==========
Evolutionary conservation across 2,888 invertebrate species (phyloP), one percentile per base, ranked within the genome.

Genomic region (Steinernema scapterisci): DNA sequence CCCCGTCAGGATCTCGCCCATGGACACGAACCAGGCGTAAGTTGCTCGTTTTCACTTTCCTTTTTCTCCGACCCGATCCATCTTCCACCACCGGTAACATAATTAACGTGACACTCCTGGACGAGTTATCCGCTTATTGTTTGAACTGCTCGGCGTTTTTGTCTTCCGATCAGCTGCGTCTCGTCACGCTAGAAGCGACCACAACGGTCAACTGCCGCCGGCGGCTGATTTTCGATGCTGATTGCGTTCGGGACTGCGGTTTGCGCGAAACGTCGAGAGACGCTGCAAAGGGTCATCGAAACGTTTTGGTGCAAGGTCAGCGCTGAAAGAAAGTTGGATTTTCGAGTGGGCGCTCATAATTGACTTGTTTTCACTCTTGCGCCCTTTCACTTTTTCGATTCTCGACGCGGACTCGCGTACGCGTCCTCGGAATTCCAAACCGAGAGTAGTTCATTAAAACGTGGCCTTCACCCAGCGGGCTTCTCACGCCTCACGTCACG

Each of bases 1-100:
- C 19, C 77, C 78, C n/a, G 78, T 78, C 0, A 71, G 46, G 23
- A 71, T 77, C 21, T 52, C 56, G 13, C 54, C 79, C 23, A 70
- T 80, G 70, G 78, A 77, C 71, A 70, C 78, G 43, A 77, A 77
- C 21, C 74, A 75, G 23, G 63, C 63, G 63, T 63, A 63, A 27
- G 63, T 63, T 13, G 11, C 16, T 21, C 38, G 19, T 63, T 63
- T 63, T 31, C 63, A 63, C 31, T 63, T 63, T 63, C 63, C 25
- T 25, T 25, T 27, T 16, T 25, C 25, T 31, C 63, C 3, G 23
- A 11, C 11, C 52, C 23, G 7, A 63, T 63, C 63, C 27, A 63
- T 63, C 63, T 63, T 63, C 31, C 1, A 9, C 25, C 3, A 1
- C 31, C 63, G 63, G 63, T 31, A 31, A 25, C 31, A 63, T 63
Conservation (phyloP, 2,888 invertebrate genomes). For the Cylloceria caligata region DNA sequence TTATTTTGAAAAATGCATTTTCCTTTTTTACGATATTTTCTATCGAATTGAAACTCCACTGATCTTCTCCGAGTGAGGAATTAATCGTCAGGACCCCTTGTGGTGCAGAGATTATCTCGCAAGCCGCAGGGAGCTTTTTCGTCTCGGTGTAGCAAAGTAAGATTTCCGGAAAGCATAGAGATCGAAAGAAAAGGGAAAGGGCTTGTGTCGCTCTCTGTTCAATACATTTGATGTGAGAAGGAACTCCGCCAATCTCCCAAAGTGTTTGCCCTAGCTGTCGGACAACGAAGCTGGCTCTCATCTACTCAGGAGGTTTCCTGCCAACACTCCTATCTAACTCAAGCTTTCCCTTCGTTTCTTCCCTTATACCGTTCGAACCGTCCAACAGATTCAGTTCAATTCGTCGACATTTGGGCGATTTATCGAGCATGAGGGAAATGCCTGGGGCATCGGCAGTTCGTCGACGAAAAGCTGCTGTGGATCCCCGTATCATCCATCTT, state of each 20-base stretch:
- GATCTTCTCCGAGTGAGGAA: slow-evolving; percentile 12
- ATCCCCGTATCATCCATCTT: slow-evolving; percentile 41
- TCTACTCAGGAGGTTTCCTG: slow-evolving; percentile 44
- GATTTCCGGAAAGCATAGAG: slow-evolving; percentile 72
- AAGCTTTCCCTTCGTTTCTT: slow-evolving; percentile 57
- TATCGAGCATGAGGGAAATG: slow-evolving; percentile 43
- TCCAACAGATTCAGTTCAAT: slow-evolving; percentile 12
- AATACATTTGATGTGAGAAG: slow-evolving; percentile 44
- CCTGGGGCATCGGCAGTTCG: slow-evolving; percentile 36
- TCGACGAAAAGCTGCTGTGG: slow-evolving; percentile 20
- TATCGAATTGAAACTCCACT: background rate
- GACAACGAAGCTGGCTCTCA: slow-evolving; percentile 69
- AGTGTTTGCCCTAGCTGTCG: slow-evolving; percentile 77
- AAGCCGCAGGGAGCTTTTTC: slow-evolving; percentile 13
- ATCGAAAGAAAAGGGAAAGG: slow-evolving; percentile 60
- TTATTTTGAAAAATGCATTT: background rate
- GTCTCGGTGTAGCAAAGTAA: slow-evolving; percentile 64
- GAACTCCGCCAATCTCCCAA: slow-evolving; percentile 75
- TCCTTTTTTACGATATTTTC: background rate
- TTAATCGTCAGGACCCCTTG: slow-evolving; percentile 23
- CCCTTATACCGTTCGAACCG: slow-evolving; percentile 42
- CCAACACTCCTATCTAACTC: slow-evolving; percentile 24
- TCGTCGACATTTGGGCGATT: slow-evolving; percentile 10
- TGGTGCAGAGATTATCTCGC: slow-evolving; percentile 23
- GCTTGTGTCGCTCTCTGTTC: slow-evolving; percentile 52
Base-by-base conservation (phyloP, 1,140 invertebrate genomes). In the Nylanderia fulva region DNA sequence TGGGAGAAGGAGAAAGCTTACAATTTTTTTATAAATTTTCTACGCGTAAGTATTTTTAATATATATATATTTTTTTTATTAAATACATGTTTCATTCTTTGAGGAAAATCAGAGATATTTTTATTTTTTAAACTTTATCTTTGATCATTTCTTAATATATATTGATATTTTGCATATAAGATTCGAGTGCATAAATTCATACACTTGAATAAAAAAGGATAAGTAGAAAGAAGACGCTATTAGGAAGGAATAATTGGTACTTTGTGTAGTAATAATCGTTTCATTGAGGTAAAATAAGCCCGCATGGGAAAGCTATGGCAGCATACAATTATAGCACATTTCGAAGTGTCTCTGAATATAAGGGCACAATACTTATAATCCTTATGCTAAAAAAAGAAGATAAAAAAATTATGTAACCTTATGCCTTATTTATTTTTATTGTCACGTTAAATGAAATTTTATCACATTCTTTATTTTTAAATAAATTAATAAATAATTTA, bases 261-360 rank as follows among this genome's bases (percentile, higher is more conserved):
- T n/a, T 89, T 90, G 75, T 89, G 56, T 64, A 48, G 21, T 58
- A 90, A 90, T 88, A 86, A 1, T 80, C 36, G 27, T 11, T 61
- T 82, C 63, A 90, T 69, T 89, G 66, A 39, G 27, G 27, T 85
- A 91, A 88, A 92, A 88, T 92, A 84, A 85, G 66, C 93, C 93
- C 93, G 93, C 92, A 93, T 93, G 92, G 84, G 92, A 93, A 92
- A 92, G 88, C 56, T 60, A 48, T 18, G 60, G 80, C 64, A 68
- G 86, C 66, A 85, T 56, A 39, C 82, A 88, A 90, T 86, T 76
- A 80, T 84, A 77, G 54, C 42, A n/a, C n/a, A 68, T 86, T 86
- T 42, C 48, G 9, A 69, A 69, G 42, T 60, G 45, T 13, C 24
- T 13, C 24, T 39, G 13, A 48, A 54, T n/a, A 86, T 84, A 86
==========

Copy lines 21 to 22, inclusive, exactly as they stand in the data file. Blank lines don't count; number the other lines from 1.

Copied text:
- TCCAACAGATTCAGTTCAAT: slow-evolving; percentile 12
- AATACATTTGATGTGAGAAG: slow-evolving; percentile 44